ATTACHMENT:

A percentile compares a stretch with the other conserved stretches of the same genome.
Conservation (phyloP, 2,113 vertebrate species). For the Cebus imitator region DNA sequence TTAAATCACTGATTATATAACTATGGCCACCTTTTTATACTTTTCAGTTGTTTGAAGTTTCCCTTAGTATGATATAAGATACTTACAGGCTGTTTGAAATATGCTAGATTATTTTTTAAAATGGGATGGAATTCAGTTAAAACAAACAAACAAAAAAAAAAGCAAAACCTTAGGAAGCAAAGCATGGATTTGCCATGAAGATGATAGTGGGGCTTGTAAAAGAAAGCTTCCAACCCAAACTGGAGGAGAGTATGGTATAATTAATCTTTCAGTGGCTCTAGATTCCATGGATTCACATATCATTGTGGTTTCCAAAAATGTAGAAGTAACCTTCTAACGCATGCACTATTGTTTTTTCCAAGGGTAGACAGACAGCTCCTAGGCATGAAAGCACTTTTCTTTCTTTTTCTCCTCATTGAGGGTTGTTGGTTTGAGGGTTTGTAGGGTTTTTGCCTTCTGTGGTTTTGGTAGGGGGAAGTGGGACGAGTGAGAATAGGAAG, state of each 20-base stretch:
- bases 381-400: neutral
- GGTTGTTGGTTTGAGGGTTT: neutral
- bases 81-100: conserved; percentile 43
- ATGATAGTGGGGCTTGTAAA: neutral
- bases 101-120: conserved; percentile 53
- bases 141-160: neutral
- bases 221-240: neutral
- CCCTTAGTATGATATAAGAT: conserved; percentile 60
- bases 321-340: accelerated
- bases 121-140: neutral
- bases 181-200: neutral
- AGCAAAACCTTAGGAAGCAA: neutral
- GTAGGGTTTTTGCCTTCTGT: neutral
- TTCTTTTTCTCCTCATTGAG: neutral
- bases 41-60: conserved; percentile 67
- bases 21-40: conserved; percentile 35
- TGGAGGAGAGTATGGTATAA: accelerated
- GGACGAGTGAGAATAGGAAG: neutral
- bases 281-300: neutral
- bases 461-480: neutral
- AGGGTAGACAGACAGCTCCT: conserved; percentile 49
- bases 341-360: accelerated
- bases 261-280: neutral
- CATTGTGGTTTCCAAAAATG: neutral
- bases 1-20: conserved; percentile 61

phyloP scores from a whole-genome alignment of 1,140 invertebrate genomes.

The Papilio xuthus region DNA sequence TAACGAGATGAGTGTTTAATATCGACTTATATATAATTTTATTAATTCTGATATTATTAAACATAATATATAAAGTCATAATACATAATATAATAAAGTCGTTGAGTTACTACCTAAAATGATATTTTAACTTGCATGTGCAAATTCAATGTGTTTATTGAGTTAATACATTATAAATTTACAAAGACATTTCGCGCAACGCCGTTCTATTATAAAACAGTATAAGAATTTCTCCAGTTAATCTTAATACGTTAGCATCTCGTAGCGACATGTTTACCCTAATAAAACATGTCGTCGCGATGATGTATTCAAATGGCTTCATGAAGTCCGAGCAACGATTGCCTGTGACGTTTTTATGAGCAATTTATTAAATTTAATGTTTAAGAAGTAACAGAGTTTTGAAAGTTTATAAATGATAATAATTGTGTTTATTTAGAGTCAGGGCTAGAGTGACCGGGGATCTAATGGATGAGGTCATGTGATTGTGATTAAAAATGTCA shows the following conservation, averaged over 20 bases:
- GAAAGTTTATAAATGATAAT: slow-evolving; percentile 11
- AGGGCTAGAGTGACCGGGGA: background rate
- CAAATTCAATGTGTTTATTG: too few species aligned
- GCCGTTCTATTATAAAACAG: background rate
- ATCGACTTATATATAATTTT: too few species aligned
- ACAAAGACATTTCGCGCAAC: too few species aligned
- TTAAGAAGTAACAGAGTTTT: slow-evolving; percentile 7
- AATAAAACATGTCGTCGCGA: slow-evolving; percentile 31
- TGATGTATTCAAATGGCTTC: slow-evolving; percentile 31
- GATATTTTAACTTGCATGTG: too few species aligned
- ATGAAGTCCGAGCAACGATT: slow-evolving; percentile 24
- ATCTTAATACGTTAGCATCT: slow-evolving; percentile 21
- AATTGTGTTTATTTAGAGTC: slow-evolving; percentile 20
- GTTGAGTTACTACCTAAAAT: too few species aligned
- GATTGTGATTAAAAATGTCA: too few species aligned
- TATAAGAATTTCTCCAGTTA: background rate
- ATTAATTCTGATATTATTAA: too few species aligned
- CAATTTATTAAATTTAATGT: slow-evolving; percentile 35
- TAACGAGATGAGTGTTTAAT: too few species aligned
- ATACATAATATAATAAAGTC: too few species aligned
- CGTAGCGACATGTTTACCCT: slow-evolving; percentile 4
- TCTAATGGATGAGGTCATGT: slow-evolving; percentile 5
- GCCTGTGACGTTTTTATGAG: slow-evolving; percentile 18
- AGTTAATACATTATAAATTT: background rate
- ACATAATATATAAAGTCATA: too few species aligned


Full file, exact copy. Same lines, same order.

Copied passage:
A percentile compares a stretch with the other conserved stretches of the same genome.
Conservation (phyloP, 2,113 vertebrate species). For the Cebus imitator region DNA sequence TTAAATCACTGATTATATAACTATGGCCACCTTTTTATACTTTTCAGTTGTTTGAAGTTTCCCTTAGTATGATATAAGATACTTACAGGCTGTTTGAAATATGCTAGATTATTTTTTAAAATGGGATGGAATTCAGTTAAAACAAACAAACAAAAAAAAAAGCAAAACCTTAGGAAGCAAAGCATGGATTTGCCATGAAGATGATAGTGGGGCTTGTAAAAGAAAGCTTCCAACCCAAACTGGAGGAGAGTATGGTATAATTAATCTTTCAGTGGCTCTAGATTCCATGGATTCACATATCATTGTGGTTTCCAAAAATGTAGAAGTAACCTTCTAACGCATGCACTATTGTTTTTTCCAAGGGTAGACAGACAGCTCCTAGGCATGAAAGCACTTTTCTTTCTTTTTCTCCTCATTGAGGGTTGTTGGTTTGAGGGTTTGTAGGGTTTTTGCCTTCTGTGGTTTTGGTAGGGGGAAGTGGGACGAGTGAGAATAGGAAG, state of each 20-base stretch:
- bases 381-400: neutral
- GGTTGTTGGTTTGAGGGTTT: neutral
- bases 81-100: conserved; percentile 43
- ATGATAGTGGGGCTTGTAAA: neutral
- bases 101-120: conserved; percentile 53
- bases 141-160: neutral
- bases 221-240: neutral
- CCCTTAGTATGATATAAGAT: conserved; percentile 60
- bases 321-340: accelerated
- bases 121-140: neutral
- bases 181-200: neutral
- AGCAAAACCTTAGGAAGCAA: neutral
- GTAGGGTTTTTGCCTTCTGT: neutral
- TTCTTTTTCTCCTCATTGAG: neutral
- bases 41-60: conserved; percentile 67
- bases 21-40: conserved; percentile 35
- TGGAGGAGAGTATGGTATAA: accelerated
- GGACGAGTGAGAATAGGAAG: neutral
- bases 281-300: neutral
- bases 461-480: neutral
- AGGGTAGACAGACAGCTCCT: conserved; percentile 49
- bases 341-360: accelerated
- bases 261-280: neutral
- CATTGTGGTTTCCAAAAATG: neutral
- bases 1-20: conserved; percentile 61

phyloP scores from a whole-genome alignment of 1,140 invertebrate genomes.

The Papilio xuthus region DNA sequence TAACGAGATGAGTGTTTAATATCGACTTATATATAATTTTATTAATTCTGATATTATTAAACATAATATATAAAGTCATAATACATAATATAATAAAGTCGTTGAGTTACTACCTAAAATGATATTTTAACTTGCATGTGCAAATTCAATGTGTTTATTGAGTTAATACATTATAAATTTACAAAGACATTTCGCGCAACGCCGTTCTATTATAAAACAGTATAAGAATTTCTCCAGTTAATCTTAATACGTTAGCATCTCGTAGCGACATGTTTACCCTAATAAAACATGTCGTCGCGATGATGTATTCAAATGGCTTCATGAAGTCCGAGCAACGATTGCCTGTGACGTTTTTATGAGCAATTTATTAAATTTAATGTTTAAGAAGTAACAGAGTTTTGAAAGTTTATAAATGATAATAATTGTGTTTATTTAGAGTCAGGGCTAGAGTGACCGGGGATCTAATGGATGAGGTCATGTGATTGTGATTAAAAATGTCA shows the following conservation, averaged over 20 bases:
- GAAAGTTTATAAATGATAAT: slow-evolving; percentile 11
- AGGGCTAGAGTGACCGGGGA: background rate
- CAAATTCAATGTGTTTATTG: too few species aligned
- GCCGTTCTATTATAAAACAG: background rate
- ATCGACTTATATATAATTTT: too few species aligned
- ACAAAGACATTTCGCGCAAC: too few species aligned
- TTAAGAAGTAACAGAGTTTT: slow-evolving; percentile 7
- AATAAAACATGTCGTCGCGA: slow-evolving; percentile 31
- TGATGTATTCAAATGGCTTC: slow-evolving; percentile 31
- GATATTTTAACTTGCATGTG: too few species aligned
- ATGAAGTCCGAGCAACGATT: slow-evolving; percentile 24
- ATCTTAATACGTTAGCATCT: slow-evolving; percentile 21
- AATTGTGTTTATTTAGAGTC: slow-evolving; percentile 20
- GTTGAGTTACTACCTAAAAT: too few species aligned
- GATTGTGATTAAAAATGTCA: too few species aligned
- TATAAGAATTTCTCCAGTTA: background rate
- ATTAATTCTGATATTATTAA: too few species aligned
- CAATTTATTAAATTTAATGT: slow-evolving; percentile 35
- TAACGAGATGAGTGTTTAAT: too few species aligned
- ATACATAATATAATAAAGTC: too few species aligned
- CGTAGCGACATGTTTACCCT: slow-evolving; percentile 4
- TCTAATGGATGAGGTCATGT: slow-evolving; percentile 5
- GCCTGTGACGTTTTTATGAG: slow-evolving; percentile 18
- AGTTAATACATTATAAATTT: background rate
- ACATAATATATAAAGTCATA: too few species aligned